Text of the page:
Tune In: Why Regenerative Dermatology Is The Future Of Healthy Aging + Tips
Some of the most exciting areas of innovation in beauty are through regenerative dermatology1 and skin care. Taking a page from the field of regenerative medicine, this area of advancement focuses on how to restore vitality to the body and skin at the cellular level—using the latest and greatest research on whole-body health.
While much of mainstream cosmetic dermatology focuses on tweaking the external, regenerative care goes internal. "Aging of the skin is a symptom of what's already happening on the inside," says board-certified dermatologist Julie Russak, M.D. "You cannot have regenerative skin care without understanding what's happening in the body."
In this episode of Clean Beauty School, I spoke with Russak and board-certified holistic nutritionist Jennifer Hanway, the experts behind their integrative Anti-Aging Wellness Program, about the emerging field. The entire episode is filled with revolutionary insights about how we'll be approaching aging going forward—and in the meantime, here are some of my favorite tips on skin longevity.
You need to give your body the nutritious tools it needs to regenerate.
One of the reasons Russak and Hanway work together is because the role of nutrition cannot be overlooked when you discuss healthy aging of the skin. Because as Hanway tells us, "You need to give your body the raw materials to regenerate."
Take, for example, collagen. "[You can use topicals and treatments] to stimulate collagen production in the skin, but if you're inflamed, then you're not going to be able to regenerate that collagen," says Hanway. "Or if you have too much sugar in the diet, any collagen that's getting regenerated is just going to get broken down again. Or if the gut health is impaired, then you're not going to have those raw materials. Finally, if you're not putting in those raw materials—like amino acids—then you have nothing to build with."
Start caring for your skin early.
No matter where you are on your skin health journey, the important thing is that you've started. But as Russak notes, the earlier you can start this process, the better.
"When we're talking about longevity on a cellular level, what we're concerned with is the decrease in energy production—it's a slow down of the metabolic and cellular processes. People need to know to start caring for yourself early, when you are still metabolically active, when you still have enough energy in your cells to regenerate," says Russak.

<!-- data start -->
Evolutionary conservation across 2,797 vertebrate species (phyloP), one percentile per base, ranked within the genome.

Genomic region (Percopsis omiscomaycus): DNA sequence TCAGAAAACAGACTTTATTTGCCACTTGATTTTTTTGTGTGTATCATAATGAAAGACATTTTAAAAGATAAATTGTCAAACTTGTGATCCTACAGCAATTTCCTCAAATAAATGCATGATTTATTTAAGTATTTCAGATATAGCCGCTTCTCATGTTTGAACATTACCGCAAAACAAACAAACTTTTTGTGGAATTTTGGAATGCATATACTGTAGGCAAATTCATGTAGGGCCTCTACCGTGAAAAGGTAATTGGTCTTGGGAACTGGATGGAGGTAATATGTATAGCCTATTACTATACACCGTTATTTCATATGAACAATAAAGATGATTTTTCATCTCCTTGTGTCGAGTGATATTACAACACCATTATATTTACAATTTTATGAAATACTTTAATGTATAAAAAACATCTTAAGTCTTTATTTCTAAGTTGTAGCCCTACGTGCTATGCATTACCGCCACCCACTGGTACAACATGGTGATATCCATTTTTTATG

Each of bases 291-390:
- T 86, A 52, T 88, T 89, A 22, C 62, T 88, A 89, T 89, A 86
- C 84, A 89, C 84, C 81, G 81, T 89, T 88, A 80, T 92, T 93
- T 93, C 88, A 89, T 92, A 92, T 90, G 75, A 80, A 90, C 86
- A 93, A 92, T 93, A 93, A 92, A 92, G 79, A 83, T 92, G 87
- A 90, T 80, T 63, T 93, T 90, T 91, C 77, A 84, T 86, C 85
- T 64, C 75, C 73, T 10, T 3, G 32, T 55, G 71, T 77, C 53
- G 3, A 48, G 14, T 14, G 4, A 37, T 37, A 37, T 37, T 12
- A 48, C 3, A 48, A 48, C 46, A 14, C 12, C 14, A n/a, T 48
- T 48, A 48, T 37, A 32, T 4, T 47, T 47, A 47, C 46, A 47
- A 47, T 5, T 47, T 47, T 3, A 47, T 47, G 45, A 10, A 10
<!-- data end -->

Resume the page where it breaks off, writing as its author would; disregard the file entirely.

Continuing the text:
She goes on to explain that "people wait until it's too late or until they're already showing signs of aging that they want to correct, but that's much more difficult," she says.
When you're at this point in mainstream cosmetic dermatology, practitioners may only rely on injectables to treat the appearance. "We had things in our toolbox that would mask the signs of aging. We would use fillers as a Band-Aid over the aging process. We would mask the loss of volume and we would mask some lines. But we got ourselves into a problem where people look overfilled. Maybe they don't have a line, but they also don't look human," she says.
However, with regenerative dermatology, "we want to look how we feel—fresh and vibrant. And that's where regenerative medicine comes. We're accumulating tools that help the body actually regenerate collagen and restore youthful appearance—even down to the bones."
Managing stress & getting sleep.
One thing I'm always astounded by is that as we learn more about the most innovative ways to care for our bodies, it still always comes back to the basics.
"You can do wonderful things with diet and supplementation and treatments and procedures and skin care, but if our patients are stressed and they're not getting any sleep, it's pretty impossible for us to make a meaningful difference," says Hanway.
Alexandra Engler is the beauty director at mindbodygreen and host of the beauty podcast Clean Beauty School. Previously, she's held beauty roles at Harper's Bazaar, Marie Claire, SELF, and Cosmopolitan; her byline has appeared in Esquire, Sports Illustrated, and Allure.com. In her current role, she covers all the latest trends in the clean and natural beauty space, as well as lifestyle topics, such as travel. She received her journalism degree from Marquette University, graduating first in the department. She lives in Brooklyn, New York.